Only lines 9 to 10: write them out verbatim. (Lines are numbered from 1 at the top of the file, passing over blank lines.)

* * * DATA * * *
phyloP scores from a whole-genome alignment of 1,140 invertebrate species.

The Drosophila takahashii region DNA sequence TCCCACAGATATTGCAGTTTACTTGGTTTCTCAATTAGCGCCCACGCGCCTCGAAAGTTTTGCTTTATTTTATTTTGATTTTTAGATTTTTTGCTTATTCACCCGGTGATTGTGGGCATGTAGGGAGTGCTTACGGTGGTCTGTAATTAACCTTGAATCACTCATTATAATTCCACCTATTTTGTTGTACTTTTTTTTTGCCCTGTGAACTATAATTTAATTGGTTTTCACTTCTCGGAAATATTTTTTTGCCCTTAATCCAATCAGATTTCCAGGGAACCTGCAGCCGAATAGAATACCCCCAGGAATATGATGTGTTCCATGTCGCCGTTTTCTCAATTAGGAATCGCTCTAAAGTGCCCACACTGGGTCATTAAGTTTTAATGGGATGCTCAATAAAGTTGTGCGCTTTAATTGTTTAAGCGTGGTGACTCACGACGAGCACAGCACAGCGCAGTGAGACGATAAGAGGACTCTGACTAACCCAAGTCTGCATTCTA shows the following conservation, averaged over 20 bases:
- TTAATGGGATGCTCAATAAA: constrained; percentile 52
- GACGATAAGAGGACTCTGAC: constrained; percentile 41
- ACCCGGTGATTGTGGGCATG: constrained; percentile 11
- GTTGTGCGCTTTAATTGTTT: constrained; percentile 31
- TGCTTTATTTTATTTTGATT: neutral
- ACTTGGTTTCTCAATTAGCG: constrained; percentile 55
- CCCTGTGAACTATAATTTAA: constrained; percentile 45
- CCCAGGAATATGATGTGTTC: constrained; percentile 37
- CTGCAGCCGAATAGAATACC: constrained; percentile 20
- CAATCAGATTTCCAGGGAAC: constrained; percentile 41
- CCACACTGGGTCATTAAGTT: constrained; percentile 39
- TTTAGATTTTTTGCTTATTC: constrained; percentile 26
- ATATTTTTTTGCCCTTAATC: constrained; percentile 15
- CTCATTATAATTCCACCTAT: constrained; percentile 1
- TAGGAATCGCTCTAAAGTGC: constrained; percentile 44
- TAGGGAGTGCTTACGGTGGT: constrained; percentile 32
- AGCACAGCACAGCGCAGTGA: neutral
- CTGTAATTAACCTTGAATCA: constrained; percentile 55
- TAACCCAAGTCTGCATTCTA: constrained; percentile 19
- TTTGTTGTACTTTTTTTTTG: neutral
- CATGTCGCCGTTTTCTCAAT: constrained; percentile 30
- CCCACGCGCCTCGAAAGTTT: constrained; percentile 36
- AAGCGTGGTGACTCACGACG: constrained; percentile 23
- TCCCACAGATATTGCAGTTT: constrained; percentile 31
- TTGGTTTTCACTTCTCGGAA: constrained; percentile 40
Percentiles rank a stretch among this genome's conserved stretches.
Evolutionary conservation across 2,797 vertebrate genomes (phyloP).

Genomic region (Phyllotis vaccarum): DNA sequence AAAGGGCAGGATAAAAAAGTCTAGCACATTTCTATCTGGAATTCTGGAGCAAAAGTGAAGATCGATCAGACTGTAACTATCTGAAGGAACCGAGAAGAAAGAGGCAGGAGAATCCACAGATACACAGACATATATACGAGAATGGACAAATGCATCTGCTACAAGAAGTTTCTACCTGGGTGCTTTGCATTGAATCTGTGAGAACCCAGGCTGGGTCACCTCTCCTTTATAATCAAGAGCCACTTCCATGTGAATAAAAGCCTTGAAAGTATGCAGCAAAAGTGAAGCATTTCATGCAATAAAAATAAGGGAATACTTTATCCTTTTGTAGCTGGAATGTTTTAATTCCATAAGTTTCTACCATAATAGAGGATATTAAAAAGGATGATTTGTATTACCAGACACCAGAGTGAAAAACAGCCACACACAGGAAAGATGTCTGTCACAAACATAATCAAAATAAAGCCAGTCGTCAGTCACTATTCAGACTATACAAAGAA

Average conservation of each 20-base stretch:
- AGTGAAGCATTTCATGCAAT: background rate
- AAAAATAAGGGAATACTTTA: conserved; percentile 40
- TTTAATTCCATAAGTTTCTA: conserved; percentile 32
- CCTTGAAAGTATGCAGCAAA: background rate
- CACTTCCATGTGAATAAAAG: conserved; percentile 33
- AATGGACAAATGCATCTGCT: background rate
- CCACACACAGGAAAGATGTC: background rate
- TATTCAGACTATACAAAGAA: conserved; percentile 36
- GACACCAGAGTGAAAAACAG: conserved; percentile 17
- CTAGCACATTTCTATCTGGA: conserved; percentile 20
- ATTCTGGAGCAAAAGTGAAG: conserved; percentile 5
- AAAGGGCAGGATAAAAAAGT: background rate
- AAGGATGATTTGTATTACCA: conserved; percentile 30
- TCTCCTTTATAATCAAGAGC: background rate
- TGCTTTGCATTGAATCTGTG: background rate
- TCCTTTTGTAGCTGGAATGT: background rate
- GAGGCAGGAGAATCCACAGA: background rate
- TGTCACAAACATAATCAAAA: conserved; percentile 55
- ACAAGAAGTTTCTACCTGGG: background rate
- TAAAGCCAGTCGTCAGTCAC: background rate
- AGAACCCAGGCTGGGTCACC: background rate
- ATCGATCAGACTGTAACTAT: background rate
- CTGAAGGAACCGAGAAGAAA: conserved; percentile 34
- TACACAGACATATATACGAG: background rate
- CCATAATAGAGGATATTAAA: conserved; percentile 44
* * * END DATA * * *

- CCCTGTGAACTATAATTTAA: constrained; percentile 45
- CCCAGGAATATGATGTGTTC: constrained; percentile 37